Rite of SpringTraditions run deep at Maryland’s HAT 50K
Photo by Geoffrey Baker
This article appeared in our August 2008 issue.
To mid-Atlantic ultrarunners, March Madness isn’t about beer, chips and college hoops. We gladly forego the comfort of sofas and barstools and head for northeastern Maryland, to a park that’s spitting distance from where the Susquehanna River dumps into Chesapeake Bay. We conduct personal rituals, lubricate body parts and layer according to the latest forecast. We hit the trail en masse to give our legs and lungs the first real test of the year: the HAT 50K.
The race’s 20th anniversary last March was my 15th time toeing the line. As I glance around in the brisk morning air, my mind fills with the usual abstractions and thoughts. If only I’d had one more long run. I see many repeat offenders, familiar faces I haven’t seen since the fall. Are you running with gloves? And there are more starters, more new faces than ever before. Yo, what’s the skinny on the course change? Far too many people look lean, fierce and overly fit.
Jeff Hinte (the “H” in HAT) gives the start signal and Phil Anderson (the “A”) heads out across the field on his mountain bike, leading participants onto a short out-and-back road section that acts as a prelude to the trails (the “T”). Within minutes, we pass the turn-of-the-century buildings that comprise the Steppingstone Museum, run through the Pavilion-turned-aid-station and disappear into the woods.
For Runners, By Runners
Hinte, of Aberdeen, Maryland, and Anderson, of nearby Bel Air, first ventured into ultrarunning in the fall of 1987 at Maryland’s famous JFK 50 Mile, and as they extended the length of their training runs in preparation for a second attempt, they thought about staging a race of their own. “We had a great 7.5-mile loop in the Susquehanna State Park,” recalls Hinte, “and figured four laps was 3.8 miles longer than a marathon. That’s an ultra by any standard, so we gave it a shot.” Of the 46 who started the inaugural HAT run, 17 finished. The race doubled in size the following year and was led by its first international entrant, a Russian ultrarunner named Nail Bairmgalin on his first visit to the United States. Six of the 48 finishers were female.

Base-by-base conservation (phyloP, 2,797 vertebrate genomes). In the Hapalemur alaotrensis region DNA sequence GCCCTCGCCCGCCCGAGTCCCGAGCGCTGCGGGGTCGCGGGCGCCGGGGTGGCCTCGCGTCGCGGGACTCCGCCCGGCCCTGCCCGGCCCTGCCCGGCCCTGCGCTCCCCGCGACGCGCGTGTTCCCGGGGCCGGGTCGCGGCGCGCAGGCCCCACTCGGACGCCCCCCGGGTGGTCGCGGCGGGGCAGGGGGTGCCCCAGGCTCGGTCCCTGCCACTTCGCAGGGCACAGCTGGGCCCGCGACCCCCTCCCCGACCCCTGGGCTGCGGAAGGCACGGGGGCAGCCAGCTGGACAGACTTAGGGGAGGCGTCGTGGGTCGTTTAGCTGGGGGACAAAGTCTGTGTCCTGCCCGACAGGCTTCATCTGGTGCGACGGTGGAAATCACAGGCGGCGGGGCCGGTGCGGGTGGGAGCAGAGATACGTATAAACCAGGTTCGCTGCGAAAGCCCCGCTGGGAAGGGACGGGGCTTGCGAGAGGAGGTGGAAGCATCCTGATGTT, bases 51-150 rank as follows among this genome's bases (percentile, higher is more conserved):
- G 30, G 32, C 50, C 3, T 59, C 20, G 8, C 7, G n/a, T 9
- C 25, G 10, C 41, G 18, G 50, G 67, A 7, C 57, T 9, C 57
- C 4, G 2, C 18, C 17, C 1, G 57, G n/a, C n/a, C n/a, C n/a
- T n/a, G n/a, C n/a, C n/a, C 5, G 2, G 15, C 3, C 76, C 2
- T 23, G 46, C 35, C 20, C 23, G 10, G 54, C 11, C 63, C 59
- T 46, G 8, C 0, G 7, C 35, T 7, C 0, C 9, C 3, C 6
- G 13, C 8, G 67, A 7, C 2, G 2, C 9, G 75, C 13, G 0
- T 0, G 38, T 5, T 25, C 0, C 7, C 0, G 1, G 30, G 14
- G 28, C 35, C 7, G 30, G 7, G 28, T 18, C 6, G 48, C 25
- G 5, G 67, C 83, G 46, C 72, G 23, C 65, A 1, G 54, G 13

Today, the field reaches its 450-person limit well in advance, due largely to the co-director’s focus on making the experience about the runners. “We have strived to improve the quality of the event every year,” says Hinte, “and our incredible volunteers are the main reason we have been able to succeed.” Though the course has changed many times over the years (it currently consists of a short starting loop followed by two repeats of a long loop), the aid stations are well placed and liberally stocked with everything from soup to nuts.
And then there’s the schwag. “My philosophy is that if I wouldn’t use it, I won’t give it to runners,” says Hinte. There’s always a technical running shirt, goodie bag and bonus finisher’s reward. The awards have evolved over the years, with hydration packs or courier bags replacing medals and plaques. “If you finish the race, you get everything you paid and then some back in good, useful gear.” With a number of top-10 finishes at the Wasatch and Vermont 100s and a victory at the original Old Dominion 100-miler, Hinte has used his own HAT caps, coolers, jackets and vests with impressive results.
The Games Begin
Two miles into the race this year, the trash talk has already begun. “Do you know who that is?” asks an unfamiliar voice from behind me, pointing to a red-shirted runner who is already building a lead.
“Nope,” someone responds, toying with the dangling bait.
“That’s Redpath. He won last year. Had a pretty good time.”
“Do you know who we are?” asks 42-year-old Ian Schouten, of Lititz, Pennsylvania, nudging my arm and flashing a wink. Schouten, a fixture at the top of Pennsylvania’s trail-running scene for years and two-time HAT winner, is accompanied by 35-year-old Alex Barth of Chester Springs, Pennsylvania. Barth is another scary-good talent who has been winning everything in sight in recent years—including the Seneca Creek Trail Marathon, Nipmuck Marathon and Long Island Greenbelt Trail 50K—and his best still lies ahead.
The three of us are running side by side, reminiscing about a winter training weekend that saw us fastpacking through snow-filled woods from dawn until dusk. “Redpath might be good,” adds Schouten, “but he’ll be looking like that coyote we saw out there hiking by the end of the race. Dead meat is all I can say.” We burst into laughter at the words of bravado, but I for one, have nothing to say. The HAT course punished Barth last year, and, despite his victories, it has taken its toll on Schouten as often as not.